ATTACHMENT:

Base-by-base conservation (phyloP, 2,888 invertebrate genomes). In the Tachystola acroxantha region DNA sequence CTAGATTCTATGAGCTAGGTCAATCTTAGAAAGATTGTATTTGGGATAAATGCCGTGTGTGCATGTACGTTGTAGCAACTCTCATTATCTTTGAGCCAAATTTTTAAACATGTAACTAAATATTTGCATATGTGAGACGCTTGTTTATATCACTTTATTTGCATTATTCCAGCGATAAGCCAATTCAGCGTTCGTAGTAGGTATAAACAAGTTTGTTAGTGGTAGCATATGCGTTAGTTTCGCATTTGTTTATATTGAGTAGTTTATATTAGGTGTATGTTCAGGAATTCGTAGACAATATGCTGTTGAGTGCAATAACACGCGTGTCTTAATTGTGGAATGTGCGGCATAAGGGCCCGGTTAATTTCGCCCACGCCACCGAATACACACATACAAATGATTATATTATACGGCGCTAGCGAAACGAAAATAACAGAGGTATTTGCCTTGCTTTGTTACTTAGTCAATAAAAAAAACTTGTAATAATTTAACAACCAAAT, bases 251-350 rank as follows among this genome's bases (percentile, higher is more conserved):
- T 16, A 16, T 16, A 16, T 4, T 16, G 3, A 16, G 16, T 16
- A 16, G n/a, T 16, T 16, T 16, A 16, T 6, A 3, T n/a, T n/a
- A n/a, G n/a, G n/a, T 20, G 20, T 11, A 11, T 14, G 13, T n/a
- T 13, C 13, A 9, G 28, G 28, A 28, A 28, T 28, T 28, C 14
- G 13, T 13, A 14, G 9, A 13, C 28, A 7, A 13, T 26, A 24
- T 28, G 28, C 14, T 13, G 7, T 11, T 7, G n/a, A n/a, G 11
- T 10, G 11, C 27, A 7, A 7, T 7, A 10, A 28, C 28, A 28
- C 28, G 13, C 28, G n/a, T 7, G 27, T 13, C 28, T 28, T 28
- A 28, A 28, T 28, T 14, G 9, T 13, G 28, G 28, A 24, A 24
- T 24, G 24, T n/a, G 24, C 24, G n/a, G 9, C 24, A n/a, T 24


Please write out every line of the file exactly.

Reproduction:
Base-by-base conservation (phyloP, 2,888 invertebrate genomes). In the Tachystola acroxantha region DNA sequence CTAGATTCTATGAGCTAGGTCAATCTTAGAAAGATTGTATTTGGGATAAATGCCGTGTGTGCATGTACGTTGTAGCAACTCTCATTATCTTTGAGCCAAATTTTTAAACATGTAACTAAATATTTGCATATGTGAGACGCTTGTTTATATCACTTTATTTGCATTATTCCAGCGATAAGCCAATTCAGCGTTCGTAGTAGGTATAAACAAGTTTGTTAGTGGTAGCATATGCGTTAGTTTCGCATTTGTTTATATTGAGTAGTTTATATTAGGTGTATGTTCAGGAATTCGTAGACAATATGCTGTTGAGTGCAATAACACGCGTGTCTTAATTGTGGAATGTGCGGCATAAGGGCCCGGTTAATTTCGCCCACGCCACCGAATACACACATACAAATGATTATATTATACGGCGCTAGCGAAACGAAAATAACAGAGGTATTTGCCTTGCTTTGTTACTTAGTCAATAAAAAAAACTTGTAATAATTTAACAACCAAAT, bases 251-350 rank as follows among this genome's bases (percentile, higher is more conserved):
- T 16, A 16, T 16, A 16, T 4, T 16, G 3, A 16, G 16, T 16
- A 16, G n/a, T 16, T 16, T 16, A 16, T 6, A 3, T n/a, T n/a
- A n/a, G n/a, G n/a, T 20, G 20, T 11, A 11, T 14, G 13, T n/a
- T 13, C 13, A 9, G 28, G 28, A 28, A 28, T 28, T 28, C 14
- G 13, T 13, A 14, G 9, A 13, C 28, A 7, A 13, T 26, A 24
- T 28, G 28, C 14, T 13, G 7, T 11, T 7, G n/a, A n/a, G 11
- T 10, G 11, C 27, A 7, A 7, T 7, A 10, A 28, C 28, A 28
- C 28, G 13, C 28, G n/a, T 7, G 27, T 13, C 28, T 28, T 28
- A 28, A 28, T 28, T 14, G 9, T 13, G 28, G 28, A 24, A 24
- T 24, G 24, T n/a, G 24, C 24, G n/a, G 9, C 24, A n/a, T 24